Review / Throwback Review

Inside Llewyn Davis

by Elizabeth EstenLlewyn3When I was eight years old, the musical stylings of The Steve Miller Band and Frank Zappa were fixed in my young mind thanks to my father. But the one artist that stuck with me most of all was Arlo Guthrie, whose old school approach to folk-sounding music permeated my mind from the first moment I heard it. The soothing sound of the acoustic guitar and the simplicity of the approach stayed with me more than anything. And even now that I’m older, listening to folk music brings me not only a sense of comfort, but also a feeling of nostalgia. When I turned 16 and fell in love with film, I never dreamed a project would come along that would not only tap into my deep love of folk music, but the power of simple storytelling as well. Luckily for me, Inside Llewyn Davis does all of that perfectly in every way.

Llewyn Davis (Oscar Isaac) is a struggling folk musician living in New York City in 1961. Following the death of his friend and musical collaborator, Davis struggles to not only survive on scraps, but to be taken seriously as a solo artist. The structure of the film is that of an old story your grandfather would tell you while sitting near a fireplace on a cold day: a folk tale of a man struggling to not only discover who he is, but also find some semblance of success and happiness in a world that won’t allow it. The Coen Brothers present us with this man, crafting a character that keeps the film compelling on all accounts.

Llewyn Davis is one of my all time favorite movie characters, and not just because he’s portrayed by one of my favorite actors. Like many Coen characters (such as Barton Fink, for example), Davis is a man with great talent and a lot of flaws. He’s very rude to the people who care for him and constantly only thinks of himself. You’d think this makes him a completely unsympathetic character, but somehow Isaac injects enough humanity in him to get the audience to feel for his cause. Davis has recently lost a dear friend; a person he made great music with and one of the people that helped define his work. Without him, Davis has resorted to the simple gimmick of a man and his guitar singing old folk songs.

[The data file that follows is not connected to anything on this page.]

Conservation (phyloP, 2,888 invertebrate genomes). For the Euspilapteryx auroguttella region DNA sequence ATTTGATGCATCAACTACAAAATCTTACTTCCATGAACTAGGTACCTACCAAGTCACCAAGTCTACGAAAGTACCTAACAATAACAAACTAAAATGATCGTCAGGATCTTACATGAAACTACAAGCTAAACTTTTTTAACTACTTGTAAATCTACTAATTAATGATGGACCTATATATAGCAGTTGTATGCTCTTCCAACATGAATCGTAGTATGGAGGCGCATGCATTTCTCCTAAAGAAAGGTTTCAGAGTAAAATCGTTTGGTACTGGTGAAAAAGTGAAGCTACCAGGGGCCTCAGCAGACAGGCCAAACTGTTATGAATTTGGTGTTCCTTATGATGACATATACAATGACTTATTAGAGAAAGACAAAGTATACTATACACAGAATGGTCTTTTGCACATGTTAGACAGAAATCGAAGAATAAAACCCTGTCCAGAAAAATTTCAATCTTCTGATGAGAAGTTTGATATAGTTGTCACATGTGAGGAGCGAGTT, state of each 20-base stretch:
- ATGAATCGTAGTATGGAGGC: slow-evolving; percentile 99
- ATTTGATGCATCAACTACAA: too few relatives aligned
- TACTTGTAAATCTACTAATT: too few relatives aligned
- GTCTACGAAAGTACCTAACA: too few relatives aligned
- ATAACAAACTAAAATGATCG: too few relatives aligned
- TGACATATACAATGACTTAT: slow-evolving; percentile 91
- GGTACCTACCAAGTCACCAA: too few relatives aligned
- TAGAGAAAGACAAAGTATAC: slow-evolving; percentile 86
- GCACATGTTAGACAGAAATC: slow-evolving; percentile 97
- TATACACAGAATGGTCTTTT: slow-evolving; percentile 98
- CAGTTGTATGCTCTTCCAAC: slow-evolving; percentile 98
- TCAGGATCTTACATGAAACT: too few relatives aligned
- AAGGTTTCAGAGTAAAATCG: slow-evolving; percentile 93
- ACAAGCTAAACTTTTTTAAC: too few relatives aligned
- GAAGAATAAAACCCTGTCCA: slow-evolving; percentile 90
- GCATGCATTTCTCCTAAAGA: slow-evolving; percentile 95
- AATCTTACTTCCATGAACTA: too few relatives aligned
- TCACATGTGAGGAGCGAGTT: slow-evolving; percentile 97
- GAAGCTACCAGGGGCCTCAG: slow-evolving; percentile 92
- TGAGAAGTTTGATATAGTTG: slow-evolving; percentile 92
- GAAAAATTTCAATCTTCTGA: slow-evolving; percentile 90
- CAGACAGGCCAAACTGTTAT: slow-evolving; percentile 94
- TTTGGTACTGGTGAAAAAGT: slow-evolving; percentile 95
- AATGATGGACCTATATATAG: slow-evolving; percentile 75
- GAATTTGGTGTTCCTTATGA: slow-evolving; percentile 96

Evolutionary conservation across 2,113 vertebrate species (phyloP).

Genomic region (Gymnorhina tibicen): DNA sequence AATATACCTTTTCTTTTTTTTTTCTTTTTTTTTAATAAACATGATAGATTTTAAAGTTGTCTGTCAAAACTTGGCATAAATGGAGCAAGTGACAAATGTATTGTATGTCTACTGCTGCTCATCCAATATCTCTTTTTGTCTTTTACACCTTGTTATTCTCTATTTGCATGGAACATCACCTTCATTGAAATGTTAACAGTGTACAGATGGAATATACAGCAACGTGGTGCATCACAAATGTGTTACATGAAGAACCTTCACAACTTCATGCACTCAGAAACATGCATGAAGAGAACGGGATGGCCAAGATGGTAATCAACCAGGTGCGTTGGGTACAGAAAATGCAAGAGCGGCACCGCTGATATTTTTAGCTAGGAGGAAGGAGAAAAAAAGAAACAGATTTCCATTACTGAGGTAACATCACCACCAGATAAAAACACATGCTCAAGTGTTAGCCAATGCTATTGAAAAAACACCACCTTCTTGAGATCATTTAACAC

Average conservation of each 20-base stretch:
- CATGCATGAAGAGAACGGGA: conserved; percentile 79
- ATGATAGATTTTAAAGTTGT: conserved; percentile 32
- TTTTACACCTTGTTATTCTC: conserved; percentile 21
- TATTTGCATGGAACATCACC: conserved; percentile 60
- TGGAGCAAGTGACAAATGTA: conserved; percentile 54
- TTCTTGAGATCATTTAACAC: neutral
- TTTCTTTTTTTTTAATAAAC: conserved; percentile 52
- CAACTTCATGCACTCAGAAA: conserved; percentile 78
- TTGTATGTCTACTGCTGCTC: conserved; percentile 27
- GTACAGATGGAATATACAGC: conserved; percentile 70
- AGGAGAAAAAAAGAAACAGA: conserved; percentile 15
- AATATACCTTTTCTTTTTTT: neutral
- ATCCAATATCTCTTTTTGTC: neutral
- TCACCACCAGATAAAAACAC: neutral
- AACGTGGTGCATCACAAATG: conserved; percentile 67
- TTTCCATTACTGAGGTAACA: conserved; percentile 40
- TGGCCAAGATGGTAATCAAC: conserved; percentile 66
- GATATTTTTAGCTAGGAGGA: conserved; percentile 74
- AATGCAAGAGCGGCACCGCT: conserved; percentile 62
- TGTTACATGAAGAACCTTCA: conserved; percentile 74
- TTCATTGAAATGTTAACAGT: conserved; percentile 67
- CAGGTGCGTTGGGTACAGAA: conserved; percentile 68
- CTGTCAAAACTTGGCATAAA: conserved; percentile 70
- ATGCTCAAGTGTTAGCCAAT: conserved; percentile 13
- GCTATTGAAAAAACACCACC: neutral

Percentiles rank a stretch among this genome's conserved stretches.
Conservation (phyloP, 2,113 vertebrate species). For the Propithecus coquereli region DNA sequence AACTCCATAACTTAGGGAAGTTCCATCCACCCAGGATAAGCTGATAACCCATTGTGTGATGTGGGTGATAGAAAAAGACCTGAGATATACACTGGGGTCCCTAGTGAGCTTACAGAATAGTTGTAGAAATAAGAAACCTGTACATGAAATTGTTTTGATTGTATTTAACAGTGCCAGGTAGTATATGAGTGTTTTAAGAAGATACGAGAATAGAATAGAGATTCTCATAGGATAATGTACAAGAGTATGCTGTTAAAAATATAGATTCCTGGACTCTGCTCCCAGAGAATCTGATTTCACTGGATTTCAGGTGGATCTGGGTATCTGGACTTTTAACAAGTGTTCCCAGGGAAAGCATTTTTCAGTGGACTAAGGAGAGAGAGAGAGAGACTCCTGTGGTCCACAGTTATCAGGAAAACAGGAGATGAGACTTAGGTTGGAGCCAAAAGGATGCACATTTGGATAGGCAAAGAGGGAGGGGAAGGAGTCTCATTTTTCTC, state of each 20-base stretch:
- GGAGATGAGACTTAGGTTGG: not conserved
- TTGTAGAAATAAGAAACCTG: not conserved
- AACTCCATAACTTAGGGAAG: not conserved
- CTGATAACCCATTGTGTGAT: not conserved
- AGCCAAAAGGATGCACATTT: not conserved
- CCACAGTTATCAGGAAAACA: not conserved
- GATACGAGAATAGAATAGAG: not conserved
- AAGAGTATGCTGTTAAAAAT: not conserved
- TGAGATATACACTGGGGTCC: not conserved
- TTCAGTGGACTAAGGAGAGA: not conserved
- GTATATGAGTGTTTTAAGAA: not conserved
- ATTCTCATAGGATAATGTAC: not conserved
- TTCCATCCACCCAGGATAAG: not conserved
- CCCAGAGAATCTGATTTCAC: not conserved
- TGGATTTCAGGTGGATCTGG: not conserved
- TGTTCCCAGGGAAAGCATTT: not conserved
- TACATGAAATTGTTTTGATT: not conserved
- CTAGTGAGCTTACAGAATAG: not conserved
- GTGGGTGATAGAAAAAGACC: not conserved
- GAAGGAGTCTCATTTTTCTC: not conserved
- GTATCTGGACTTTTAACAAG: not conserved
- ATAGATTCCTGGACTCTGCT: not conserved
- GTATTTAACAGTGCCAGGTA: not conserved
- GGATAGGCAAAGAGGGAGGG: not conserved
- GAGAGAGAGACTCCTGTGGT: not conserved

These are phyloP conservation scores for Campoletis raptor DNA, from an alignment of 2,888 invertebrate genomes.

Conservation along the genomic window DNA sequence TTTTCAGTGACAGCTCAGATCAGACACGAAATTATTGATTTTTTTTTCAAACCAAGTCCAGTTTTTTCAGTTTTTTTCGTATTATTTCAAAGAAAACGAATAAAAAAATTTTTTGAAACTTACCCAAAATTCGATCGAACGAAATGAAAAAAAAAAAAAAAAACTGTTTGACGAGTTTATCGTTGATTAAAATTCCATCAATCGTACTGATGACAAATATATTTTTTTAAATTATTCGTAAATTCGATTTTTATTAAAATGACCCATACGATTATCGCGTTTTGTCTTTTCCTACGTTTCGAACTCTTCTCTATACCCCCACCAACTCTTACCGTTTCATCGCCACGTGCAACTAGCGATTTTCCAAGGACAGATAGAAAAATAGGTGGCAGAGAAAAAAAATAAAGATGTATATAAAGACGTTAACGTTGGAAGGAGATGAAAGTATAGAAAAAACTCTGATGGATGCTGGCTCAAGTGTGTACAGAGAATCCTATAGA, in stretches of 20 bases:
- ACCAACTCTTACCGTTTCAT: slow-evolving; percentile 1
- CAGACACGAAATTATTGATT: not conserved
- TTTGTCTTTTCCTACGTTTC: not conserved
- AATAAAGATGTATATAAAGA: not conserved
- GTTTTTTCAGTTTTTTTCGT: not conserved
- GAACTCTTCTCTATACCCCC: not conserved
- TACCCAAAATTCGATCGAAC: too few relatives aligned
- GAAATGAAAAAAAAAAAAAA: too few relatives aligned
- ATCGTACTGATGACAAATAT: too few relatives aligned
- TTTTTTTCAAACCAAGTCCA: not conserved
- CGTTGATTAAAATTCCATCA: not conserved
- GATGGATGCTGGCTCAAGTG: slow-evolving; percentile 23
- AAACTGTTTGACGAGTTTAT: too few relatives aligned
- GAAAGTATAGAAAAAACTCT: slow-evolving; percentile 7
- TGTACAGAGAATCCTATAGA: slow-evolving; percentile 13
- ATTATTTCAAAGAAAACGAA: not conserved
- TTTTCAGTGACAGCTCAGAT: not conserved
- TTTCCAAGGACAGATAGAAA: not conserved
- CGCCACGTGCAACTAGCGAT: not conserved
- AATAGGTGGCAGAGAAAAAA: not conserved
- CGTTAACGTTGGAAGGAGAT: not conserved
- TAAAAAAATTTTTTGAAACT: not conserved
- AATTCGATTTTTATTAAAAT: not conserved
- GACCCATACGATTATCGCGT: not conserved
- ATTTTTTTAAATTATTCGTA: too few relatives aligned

Davis also shows clear remorse for having sex with his long time frenemy, Jean (Carey Mulligan), and even agrees to pay for her abortion after she becomes pregnant. He has touches of Mark Renton from Trainspotting in him, occasionally caring for others while simultaneously being lost in his own head and the world around him. Davis’s character arc isn’t explicit, since the story comes full circle in a literal sense. He is still selfish and stubborn by the end, but he shows little signs of change when he performs a song he associates with his dear friend with revised lyrics that better reflect the time it was written in.

The New York of the film is not the hopeful one that is often portrayed in many other films. The color scheme is very gray and dark, without bright colors in any scene. This reflects the overall bleak tone of the film, but it works wonders to create a world in which Davis and many others like him strive for success, but realize that unless you truly have the talent and something new to bring to the table, you’re not going to get very far. This is a New York of dark skies and a cold breeze, no matter the hour of the day, where your friend’s couch is the only place to stay, and you’ll likely end up playing the same low key venue over and over again just to make ends meet and survive.Llewyn Davis1Inside Llewyn Davis is also remarkable in the way it subverts the classic tale of the struggling musician. A lot of filmmakers approach this type of story with the framing that our main character is some type of unappreciated genius who by the end of the film gets discovered in some contrived fashion, eventually becoming an unlikely success story. The Coens frame Davis for what he really is: just another folk singer with the same exact shtick as his fellow musicians. He’s talented for sure, but he’s not the next great folk artist. Because of Davis’s emotional instability, his inability to go out of his comfort zone and his refusal to perform with anyone else besides his now-dead partner, Davis will likely never be a truly successful artist. It could be years before he even gains a small following in Greenwich Village.